“Better than the Movie”?

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Hey everyone,
Mark here, new-comer to The Good the Bad and the Podcast and co-host of the James Bond: Here and There series. Though this site is largely dedicate to cinema, we would be remiss in not giving a little attention to those wonderful packets of plot and profundity that provide so much fodder for movies: books!
And if you’re anything like me, the number of books in your house that you haven’t read greatly outweighs the number you have. Well, I decided to do something about it, and set out to read 100 books in a year. “You’re insane!” I hear you shouting, but not so! The experience so far has enriched me beyond measure, and I challenge you to try it yourself. Wait, wait! Don’t quit reading yet; at least look at the rules I set for myself, and see if they don’t sound reasonable.
The Rules:

  1. Pick a date, and start reading!
  2. Keep track as you go. Intermittently divide #days by #books and your ratio should be somewhere under 3.65
  3. Don’t panic, I’ve eased the pressure a little because:
  4. Audio-books count (most libraries offer them for free through smartphone apps)
  5. Novellas count (but I try to make sure each work comes in at least 50 pages or more)
  6. Shakespeare’s plays count (gotta get in the classics, and with the modern-day translations to help you navigate the original text, you can easily work through a play in two or three days)

There you have it: simple. It’s been just over four months, and I’ve found it easier to keep up than anticipated. Audio-books really help pad the numbers, and you’d be surprised how many minutes a day you can fill with them: cooking dinner? Pop in your headphones! Long car drive? Bust out your aux cable! I even listen while mowing the lawn and working out.
If any of you bibliophiles out there want to join me, I’ll write a separate post for every 10 books I read along the way, letting you know which I think are worth a gander and which you can skip over for something more engaging. Still don’t think you can do it? Try 50 books, that’s only one a week, and just imagine how informed you’ll be by the end! Come onnnnn. Crack one open with me and grab hold of some culture!
Books 1-10:

  1. Casino Royale,
  2. Live and Let Die and
  3. Moonraker – Ian Fleming: James Bond novels are the perfect fit for the 100-book challenge. Short, well-written, and steeped in adrenaline, you’ll find them quick reads while getting a nice dose of popular culture (and admittedly some sexism and 1950s prejudice too). See our James Bond: Here and There series a more in-depth look at the books and movies.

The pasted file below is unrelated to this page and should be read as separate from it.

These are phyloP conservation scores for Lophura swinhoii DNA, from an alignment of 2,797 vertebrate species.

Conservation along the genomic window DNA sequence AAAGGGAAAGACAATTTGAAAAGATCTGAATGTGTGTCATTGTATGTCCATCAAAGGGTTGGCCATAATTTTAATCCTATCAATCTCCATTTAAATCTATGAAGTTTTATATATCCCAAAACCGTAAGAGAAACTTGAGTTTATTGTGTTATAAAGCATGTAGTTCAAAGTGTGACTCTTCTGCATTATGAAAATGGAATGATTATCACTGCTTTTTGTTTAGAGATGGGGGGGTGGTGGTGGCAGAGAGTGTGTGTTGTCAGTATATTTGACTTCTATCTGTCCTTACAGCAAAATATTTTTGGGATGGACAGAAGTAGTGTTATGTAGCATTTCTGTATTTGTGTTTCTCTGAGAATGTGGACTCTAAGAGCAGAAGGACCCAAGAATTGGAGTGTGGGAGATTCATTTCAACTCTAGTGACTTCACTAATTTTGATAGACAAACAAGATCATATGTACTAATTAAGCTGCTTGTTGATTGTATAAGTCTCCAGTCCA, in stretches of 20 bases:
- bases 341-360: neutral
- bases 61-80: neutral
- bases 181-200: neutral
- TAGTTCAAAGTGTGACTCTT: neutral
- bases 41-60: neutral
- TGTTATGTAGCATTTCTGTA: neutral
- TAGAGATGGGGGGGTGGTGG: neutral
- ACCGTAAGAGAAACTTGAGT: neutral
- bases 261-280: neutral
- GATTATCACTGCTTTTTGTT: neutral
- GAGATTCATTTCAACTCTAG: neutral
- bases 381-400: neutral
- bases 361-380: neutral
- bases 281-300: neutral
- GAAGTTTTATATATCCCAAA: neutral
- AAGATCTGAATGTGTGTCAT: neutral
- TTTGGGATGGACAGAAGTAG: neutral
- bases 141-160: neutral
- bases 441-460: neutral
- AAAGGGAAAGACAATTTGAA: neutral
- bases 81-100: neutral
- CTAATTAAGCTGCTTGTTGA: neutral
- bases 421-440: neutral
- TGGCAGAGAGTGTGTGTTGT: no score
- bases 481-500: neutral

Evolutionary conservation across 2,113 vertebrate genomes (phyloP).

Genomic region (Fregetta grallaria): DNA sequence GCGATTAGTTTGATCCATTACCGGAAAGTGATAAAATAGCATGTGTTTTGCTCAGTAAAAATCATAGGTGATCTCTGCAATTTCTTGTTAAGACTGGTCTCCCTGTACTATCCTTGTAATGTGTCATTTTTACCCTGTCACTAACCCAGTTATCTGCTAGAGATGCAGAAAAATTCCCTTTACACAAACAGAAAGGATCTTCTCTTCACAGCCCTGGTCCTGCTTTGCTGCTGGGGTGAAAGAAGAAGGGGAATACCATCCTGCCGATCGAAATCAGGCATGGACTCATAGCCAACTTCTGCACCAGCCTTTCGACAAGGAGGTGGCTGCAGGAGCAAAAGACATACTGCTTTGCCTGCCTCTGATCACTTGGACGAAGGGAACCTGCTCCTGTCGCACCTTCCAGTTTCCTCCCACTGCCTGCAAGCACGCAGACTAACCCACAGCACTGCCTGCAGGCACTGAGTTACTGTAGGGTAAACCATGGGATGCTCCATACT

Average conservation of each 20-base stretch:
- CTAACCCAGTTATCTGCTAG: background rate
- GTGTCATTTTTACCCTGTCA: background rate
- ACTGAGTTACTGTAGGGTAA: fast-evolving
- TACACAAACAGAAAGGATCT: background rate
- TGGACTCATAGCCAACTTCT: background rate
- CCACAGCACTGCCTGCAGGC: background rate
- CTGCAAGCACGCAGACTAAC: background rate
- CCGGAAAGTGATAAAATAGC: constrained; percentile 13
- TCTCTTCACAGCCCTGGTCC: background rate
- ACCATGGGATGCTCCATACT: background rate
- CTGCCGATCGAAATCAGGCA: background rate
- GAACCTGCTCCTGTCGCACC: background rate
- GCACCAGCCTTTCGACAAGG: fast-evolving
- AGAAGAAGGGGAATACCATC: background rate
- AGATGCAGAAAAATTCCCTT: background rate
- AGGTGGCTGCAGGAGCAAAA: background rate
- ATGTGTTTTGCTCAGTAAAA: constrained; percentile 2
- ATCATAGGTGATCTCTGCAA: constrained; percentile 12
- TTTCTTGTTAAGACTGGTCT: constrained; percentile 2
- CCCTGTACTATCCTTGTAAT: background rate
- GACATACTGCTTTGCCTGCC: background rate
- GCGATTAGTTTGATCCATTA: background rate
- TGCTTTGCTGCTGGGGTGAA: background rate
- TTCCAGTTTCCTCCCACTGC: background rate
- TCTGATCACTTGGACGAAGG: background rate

1. Myths to Live By – Joseph Campbell: As a general rule, I suggest reading everything by Joseph Campbell you can get your hands on. His work with mythology, religion, and story-telling in general has found its way into every corner of our culture. This book was a good read, and a good length for the challenge. Other works I highly recommend are The Hero with a Thousand Faces (his best known), and The Power of Myth (an interview with Bill Moyers, which reads much better than most interviews).
  1. Everything that Rises Must Converge – Flannery O’Connor: This is my TOP PICK for this post, and O’Connor is easily one of my top 10 favorite authors. This collection of her short stories held me spell-bound. They somehow sparkle with the grotesque as they explore race and family in the antebellum South. If you like stories that lift up the log of life and show you the rot underneath, pick up this book or her other collection A Good Man is Hard to Find. You won’t be disappointed.
  1. King Lear – some guy named Will: Considered one of Shakespeare’s top tragedies, I was surprised and delighted by how funny this play often was. The tale of an aged King who foolishly spurns his one faithful daughter in favor of her two, more treacherous sisters, the masterpiece expounds upon themes of old-age, familial betrayal, and redemption. A must read.
  1. Interpreter of Maladies – Jhumpa Lahiri: Winner of the Pulitzer Prize, this collection of short stories about India and Indian-Americans was enlightening, especially for an uninformed westerner. On the engaging scale, I’d only give it a 6 out of 10 for the general reader, but still well worth the time to read it. I mean, come on…Pulitzer Prize.
  1. Daisy Miller – Henry James: This novella is a quick read, and is often studied in literary Academia, but doesn’t have that immediate, startling beauty I look for in my prose. It tells the story of a young American girl visiting Europe, who refuses to hold herself to the Victorian social standards of the time, and how her actions impact the narrator of the story and his views on women and America.
  1. The Stranger – Albert Camus: Many of you may have read (or “read”) this one in high school, but go back and read it again! As an adult the novel struck my philosophical chords like it never could have in 11th grade. And it’s a nice, concise read too.
  1. Heart of Darkness – Joseph Conrad: I suspect I need to go back and reread this after doing a little research on it. It had powerful themes, and profound characters, but Conrad so downplays the active scenes, that it feels as if nothing really happens in the story. I think my ignorance is showing here…it’s very short, so go ahead and read it and tell me what you think. (For my future biographers: please disregard this last review. I completely understand and appreciate Conrad’s masterpiece.)

Well that’s it for now. Got get to reading!

Mark“Better than the Movie”?

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